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Arrowhead Establishes New RNAi Firm to Bring Nucleic Acid, Delivery Technology Under One Roof

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Arrowhead Research announced this week that it has established a new majority-owned subsidiary, Calando Pharmaceuticals, that will take over and expand upon the RNAi therapeutics activities of another Arrowhead company, Insert Therapeutics.

According to California Institute of Technology researcher Mark Davis, who is a co-founder of both Insert and Calando, the new company is designed to merge the delivery technology of Insert — which will no longer work in the RNAi field — with additional RNAi technology just licensed from CalTech.

“The idea here was to not only take the technology we developed at Insert, but combine it with other technologies to build a much stronger and broad-based focus on RNAi therapeutics,” he told RNAi News this week. “The Insert piece is only a portion of what’s happening at Calando.”

Insert, which is a spin-out of CalTech, had been developing a technology that involves RNAi constructs formulated as microparticles made from biodegradable polymers (see RNAi News, 4/9/2004). At Insert, Davis and colleagues were exploring the use of this technology to deliver RNAi agents systemically, as inhalable powders, and as composites that could be adhered to medical devices such as stents.

By combining this work with the new CalTech technology, Calando hopes to create a company that can address the two key issues facing the RNAi-drug field.

“You have people with really nice technology on the nucleic acid side, and people who have nice technology on the delivery side, but there has not been an effective integration of those two skill sets,” Davis said. “That’s what we’re trying to do here.”

Davis told RNAi News this week that the nature of that new CalTech technology is not being disclosed just yet, but that more details will be provided as related intellectual property is published by the US Patent and Trademark Office. CalTech received an undisclosed equity stake in Calando in exchange for the technology license.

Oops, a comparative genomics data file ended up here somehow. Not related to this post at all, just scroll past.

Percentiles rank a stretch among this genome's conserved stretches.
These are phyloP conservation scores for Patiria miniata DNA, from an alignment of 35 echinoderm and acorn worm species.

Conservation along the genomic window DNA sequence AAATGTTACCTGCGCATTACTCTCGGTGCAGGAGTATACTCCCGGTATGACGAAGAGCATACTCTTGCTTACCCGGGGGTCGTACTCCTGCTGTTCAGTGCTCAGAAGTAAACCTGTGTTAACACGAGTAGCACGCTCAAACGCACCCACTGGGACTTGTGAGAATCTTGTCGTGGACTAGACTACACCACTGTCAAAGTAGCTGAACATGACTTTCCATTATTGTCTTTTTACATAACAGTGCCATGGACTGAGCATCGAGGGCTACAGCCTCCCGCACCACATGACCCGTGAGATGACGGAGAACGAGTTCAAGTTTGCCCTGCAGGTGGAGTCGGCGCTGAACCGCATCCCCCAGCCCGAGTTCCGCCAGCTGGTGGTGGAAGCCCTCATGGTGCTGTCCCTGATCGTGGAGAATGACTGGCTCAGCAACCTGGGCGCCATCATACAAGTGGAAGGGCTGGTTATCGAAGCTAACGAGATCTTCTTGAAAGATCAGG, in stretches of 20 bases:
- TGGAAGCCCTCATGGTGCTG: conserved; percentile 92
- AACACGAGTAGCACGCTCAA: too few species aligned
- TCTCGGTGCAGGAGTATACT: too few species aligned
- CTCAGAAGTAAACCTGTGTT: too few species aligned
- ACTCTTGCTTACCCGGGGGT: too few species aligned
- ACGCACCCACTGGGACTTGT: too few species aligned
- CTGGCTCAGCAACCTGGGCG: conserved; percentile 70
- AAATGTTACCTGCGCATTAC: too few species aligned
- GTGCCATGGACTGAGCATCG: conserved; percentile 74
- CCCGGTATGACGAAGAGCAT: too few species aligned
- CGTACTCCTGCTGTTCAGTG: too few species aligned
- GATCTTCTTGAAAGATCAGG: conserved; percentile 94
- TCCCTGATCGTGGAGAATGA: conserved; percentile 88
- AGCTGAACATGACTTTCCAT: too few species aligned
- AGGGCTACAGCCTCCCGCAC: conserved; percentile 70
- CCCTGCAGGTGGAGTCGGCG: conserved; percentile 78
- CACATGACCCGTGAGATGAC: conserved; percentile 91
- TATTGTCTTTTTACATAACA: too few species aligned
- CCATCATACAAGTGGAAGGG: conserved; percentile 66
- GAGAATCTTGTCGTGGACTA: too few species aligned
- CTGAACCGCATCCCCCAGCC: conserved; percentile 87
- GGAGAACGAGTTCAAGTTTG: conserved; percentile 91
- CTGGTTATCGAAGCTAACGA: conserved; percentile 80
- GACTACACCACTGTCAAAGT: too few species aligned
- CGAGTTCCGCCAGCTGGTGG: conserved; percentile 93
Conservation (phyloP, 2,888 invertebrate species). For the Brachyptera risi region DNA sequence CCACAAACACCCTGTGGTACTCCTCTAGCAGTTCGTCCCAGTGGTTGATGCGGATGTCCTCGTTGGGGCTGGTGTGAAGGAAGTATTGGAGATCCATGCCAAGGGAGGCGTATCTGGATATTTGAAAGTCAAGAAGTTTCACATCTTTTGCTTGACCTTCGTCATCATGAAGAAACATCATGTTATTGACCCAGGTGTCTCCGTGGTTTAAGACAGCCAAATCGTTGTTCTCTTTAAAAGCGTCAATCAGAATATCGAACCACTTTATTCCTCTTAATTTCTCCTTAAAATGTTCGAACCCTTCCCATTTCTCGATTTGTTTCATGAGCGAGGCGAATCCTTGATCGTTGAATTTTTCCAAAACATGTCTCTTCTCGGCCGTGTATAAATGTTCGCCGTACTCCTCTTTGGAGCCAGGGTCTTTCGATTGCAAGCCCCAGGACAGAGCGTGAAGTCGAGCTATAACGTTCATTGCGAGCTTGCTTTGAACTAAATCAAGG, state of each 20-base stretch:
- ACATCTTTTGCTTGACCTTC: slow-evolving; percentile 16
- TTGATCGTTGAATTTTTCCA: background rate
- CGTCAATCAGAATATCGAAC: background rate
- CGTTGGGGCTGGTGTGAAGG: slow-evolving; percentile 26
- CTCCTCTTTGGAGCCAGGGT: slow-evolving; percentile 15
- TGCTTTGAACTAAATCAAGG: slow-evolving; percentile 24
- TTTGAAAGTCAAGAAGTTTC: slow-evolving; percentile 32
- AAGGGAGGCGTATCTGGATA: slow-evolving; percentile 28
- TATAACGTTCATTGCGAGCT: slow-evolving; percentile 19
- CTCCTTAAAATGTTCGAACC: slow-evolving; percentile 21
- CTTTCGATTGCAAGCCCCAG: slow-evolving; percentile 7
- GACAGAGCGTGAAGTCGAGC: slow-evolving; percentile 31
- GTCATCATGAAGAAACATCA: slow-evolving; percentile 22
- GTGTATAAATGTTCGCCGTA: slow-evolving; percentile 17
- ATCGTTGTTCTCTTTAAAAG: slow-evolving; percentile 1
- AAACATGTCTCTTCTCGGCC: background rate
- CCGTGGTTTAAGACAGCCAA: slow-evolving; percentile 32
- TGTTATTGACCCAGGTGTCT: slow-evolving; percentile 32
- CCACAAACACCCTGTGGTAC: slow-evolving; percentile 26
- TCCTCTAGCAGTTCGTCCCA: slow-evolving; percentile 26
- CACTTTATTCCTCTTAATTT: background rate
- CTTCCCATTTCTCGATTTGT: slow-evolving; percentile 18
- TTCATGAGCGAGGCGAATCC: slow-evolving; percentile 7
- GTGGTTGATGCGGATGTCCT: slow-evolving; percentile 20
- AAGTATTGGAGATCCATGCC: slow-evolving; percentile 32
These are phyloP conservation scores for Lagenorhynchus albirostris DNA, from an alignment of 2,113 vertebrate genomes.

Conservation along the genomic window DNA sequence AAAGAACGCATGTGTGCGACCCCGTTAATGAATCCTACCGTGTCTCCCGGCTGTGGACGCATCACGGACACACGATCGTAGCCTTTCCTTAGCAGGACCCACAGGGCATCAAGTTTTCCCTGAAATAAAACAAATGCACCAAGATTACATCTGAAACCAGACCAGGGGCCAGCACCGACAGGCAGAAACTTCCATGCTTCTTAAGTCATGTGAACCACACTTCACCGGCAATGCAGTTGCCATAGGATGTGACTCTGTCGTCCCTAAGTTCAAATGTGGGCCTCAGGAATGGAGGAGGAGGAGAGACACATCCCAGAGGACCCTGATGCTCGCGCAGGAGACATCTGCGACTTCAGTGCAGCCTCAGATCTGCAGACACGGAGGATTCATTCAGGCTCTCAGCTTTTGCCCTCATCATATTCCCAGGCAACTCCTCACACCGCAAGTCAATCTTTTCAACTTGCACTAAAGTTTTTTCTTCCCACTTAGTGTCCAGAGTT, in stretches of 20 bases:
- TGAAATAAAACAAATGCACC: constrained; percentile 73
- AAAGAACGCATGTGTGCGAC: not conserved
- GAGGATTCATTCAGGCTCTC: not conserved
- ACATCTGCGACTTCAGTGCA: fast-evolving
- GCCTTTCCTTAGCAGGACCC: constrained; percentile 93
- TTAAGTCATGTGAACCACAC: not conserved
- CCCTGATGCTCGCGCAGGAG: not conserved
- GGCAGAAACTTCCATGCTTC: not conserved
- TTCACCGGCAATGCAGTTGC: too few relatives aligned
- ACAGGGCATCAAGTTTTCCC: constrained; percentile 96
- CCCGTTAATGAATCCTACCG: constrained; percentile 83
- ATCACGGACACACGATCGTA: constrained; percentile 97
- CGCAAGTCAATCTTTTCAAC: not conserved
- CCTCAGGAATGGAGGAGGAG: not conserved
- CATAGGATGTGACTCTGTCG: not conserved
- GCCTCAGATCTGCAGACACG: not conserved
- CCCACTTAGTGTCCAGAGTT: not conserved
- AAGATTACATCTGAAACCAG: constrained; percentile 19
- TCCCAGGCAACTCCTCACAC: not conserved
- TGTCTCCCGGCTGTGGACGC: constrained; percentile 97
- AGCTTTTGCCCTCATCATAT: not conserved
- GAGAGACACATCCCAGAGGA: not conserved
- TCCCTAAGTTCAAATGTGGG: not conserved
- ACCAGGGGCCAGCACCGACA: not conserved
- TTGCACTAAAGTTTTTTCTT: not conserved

Also bolstering Calando’s RNAi activities is the nucleic acid know-how of another of the company’s co-founders, Beckman Research Institute researcher John Rossi, who will act as a scientific advisor.

Rossi “has long worked in the area of RNA, and so he is good at designing sequences,” Davis said. “He’s also [published] papers on looking at the causes of certain immunostimulatory responses, [as well as] longer [RNA] strands that are very efficient.

“He took ribozymes to the clinic, so he’s been [down] the whole road [and] is very much aware of everything going on in the space,” he added.

Additional scientific expertise will come from student-researchers currently working in Davis’ lab at CalTech who will join Calando upon graduation. Matt Vincent, a partner at the law firm Ropes & Gray, is also a co-founder of Calando. John Petrovich, currently the president and COO of Insert, will transition over to become CEO of Calando.

While pursuing RNAi-based drugs at Insert, a major challenge for Davis was finding industry partners, as well as securing the funds necessary to continue the company’s research.

Davis said this week that both these issues have now been addressed for Calando. He said that the company is in late-stage talks with multiple players from both the pharmaceutical and RNAi arenas to strike collaborations, and that he expects these negotiations to be finalized before year-end.

“As soon as everybody signs on the line, I think we’ll have announcements to let everybody know what those collaborations are,” Davis said.

He added that Calando has already completed an initial round of financing, but declined to comment on the exact details.

— DM

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